Lerp( a, b, t ) = value InvLerp( a, b, value ) = t

- lerp returns a blend between a and b, based on a fraction t
- inverse lerp returns a fraction t, based on a value between a and b

Use case! 🔊

Say you want to control audio source volume based on distance

- at 10 meters, you want volume 1
- at 20 meters, you want volume 0

Then the volume is then given by

volume = InvLerp( 20, 10, distance )

If you've ever used photoshop's levels tool, then you've used both lerp and inverse lerp! 🎨

The input values use inverse lerp, the output values use lerp!

When used with images, inverse lerp can be used to increase value contrast! for example, here's a selfie before and after an inverse lerp💖

Also, note that some Lerp/InvLerp functions also extrapolate (such as in shaders), while others clamp the values within your given range (such as Unity's Mathf.Lerp/InverseLerp functions)

Make sure you clamp unless you want to extrapolate 📈

Here's an interesting use case!

An inv lerp where a and b are colors and the value parameter is the depth of this water, you can achieve hue-shifting for a color elimination effect by depth🌊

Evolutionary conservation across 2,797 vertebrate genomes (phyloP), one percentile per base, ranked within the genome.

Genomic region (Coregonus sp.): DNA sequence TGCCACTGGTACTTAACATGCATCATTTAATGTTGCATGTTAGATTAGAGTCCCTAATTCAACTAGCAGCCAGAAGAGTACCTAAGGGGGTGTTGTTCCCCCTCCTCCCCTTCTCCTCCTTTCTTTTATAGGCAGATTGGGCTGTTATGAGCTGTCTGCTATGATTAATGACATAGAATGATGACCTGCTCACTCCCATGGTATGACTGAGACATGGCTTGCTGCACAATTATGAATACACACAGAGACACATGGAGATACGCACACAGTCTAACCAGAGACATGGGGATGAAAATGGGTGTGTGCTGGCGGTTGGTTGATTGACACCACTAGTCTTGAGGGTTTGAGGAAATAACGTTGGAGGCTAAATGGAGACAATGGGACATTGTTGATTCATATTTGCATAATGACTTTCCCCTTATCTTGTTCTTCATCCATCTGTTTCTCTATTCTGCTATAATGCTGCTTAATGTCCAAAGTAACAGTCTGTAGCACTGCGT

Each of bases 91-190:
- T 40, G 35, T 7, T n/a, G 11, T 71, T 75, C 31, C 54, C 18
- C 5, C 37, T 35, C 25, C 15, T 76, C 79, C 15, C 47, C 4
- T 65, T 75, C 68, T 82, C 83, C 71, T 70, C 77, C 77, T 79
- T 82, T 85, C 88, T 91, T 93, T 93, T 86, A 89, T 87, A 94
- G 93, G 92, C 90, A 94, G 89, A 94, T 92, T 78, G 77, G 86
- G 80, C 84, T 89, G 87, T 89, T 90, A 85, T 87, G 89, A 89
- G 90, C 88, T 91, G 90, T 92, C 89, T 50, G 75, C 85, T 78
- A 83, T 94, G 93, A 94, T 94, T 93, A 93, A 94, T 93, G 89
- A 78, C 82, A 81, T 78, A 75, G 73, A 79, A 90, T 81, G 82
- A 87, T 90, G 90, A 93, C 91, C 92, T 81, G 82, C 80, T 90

Addendum - another useful function is Remap!

Remap takes a value within a given input range into a given output range, which is basically a combined inverse lerp and lerp!

Here's the code for all three!

(Also, none of these are clamped - they can all extrapolate)

Enjoyed this quick lesson? Check out Freya's work via the following social platforms:

💖 Patreon ❱ https://patreon.com/acegikmo

📺 Twitch ❱ https://twitch.tv/acegikmo

🎥 YouTube ❱ https://youtube.com/c/acegikmo

🐦 Twitter ❱ https://twitter.com/FreyaHolmer

💬 Discord ❱ https://discord.gg/v5VWuga

🌸 Instagram ❱ https://instagram.com/freya_holmer

Want to read more about Lerp? Freya posted a thread here:

Adapted from the original Twitter thread with kind permission of the original author.

Further reading on GameDev.net: A Brief Introduction to Lerp, by Matt DesLauriers

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